Caps off to Utar graduates


A performance by students traditional music instruments was held as part of Utar’s convocation ceremony.

SOME 2,399 Universiti Tunku Abdul Rahman (Utar) students graduated during the 23rd Convocation ceremony recently.

The event was held at the grand Tun Dr Ling Liong Sik Hall at the Kampar campus over three days, between Aug 19 and 21.

The graduates earned degrees from 86 programmes, with six receiving their doctorates, 54 masters degree, 64 honours degree with distinction and the rest, bachelors with honours.

Dr Ling officiated at the ceremony. Also present were International Trade and Industry Minister II Datuk Seri Ong Ka Chuan, Utar president Datuk Dr Chuah Hean Teik and guest of honour TropBio Research Sdn Bhd chairman Tan Sri Dr Salleh Mohd Nor.

Top students of the Utar 23rd Convocation ceremony with their scrolls.

Some of the top students of the Utar 23rd Convocation ceremony with their scrolls.

Dr Salleh said patriotism also meant taking care of the land that our forefathers fought for.

Dr Salleh said despite 59 years of independence, the management of the country can always be improved.

“Former British Environment secretary John Gummer once famously said ‘We are rich because we pollute’.

“Malaysia is also on its way to become a rich country,” he said.

“The rivers that flow in our land are mostly polluted. Our land is also covered by mountains of improperly disposed household rubbish while construction waste contributes to increasing dengue cases,” Dr Salleh said.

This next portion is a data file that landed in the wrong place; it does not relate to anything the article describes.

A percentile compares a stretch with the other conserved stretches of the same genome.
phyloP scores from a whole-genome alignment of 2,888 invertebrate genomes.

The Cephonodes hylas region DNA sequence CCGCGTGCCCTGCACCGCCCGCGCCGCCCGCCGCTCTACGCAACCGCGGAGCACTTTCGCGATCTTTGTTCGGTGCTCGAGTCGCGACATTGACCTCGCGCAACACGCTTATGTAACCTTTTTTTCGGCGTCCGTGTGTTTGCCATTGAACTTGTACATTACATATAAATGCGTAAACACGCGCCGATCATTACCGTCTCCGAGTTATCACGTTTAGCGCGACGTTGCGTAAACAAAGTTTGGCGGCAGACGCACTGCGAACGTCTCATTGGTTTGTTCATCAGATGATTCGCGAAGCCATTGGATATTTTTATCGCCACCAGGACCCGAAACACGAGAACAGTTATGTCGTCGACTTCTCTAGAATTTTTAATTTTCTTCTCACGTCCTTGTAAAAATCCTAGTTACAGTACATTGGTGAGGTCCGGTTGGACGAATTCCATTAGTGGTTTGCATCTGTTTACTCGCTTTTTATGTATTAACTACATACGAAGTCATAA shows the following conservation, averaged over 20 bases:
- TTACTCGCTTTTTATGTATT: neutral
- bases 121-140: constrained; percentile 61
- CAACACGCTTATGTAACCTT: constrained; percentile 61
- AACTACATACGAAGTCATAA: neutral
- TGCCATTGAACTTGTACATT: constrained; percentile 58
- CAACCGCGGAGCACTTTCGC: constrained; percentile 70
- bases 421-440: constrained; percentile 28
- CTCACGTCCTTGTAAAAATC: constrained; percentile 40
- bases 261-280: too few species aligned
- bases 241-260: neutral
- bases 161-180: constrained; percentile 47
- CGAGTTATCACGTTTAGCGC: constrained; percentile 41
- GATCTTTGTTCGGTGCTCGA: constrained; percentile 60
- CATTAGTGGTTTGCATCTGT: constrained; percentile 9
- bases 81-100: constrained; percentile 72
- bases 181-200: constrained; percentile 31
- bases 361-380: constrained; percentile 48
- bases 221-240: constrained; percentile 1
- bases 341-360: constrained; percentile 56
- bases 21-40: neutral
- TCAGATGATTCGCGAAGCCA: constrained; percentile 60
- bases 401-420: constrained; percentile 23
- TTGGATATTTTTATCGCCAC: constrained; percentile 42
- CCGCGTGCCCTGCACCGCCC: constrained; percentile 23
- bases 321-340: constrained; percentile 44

“Beyond the moment of passionate flag waving, patriotism also means taking care of our land.”

Dr Salleh urged the graduates to continue seeking self-improvement ways even though they had left university life.

“We learn something new every day and we must continue to improve. Self-improvement begins with self-growth in the area of your knowledge.

“Your skills will improve with practice, whether it be communication, leadership skills or management skills,” he said.

Bachelor of Communication (Honours) Public Relations graduate Chia Yi Jing from Klang, said she had started work in a public relations firm in Kuala Lumpur.

“After completing my studies, the agency gave me a chance to do my internship in April.

“What I learnt at university has been very useful at work,” said the 22-year-old.

“Some of this includes writing press releases, brainstorming for ideas, preparing proposals and liaising with clients and the media.

Chia said time management was crucial to finding the right balance between studies, school activities and leisure.

“I was very active with public relations activities in Utar.

“I have learned to prioritise and focus on what’s urgent before tackling another task,” she said.

“We have only 24 hours a day, so I needed to utilise my time efficiently. Only when I had free time, I would hang out with friends,” Chia said.

“I think it’s better to do things normally and not put too much pressure on ourselves,” she added.

People buying balloons and softoys at a gift stall outside the convocation hall.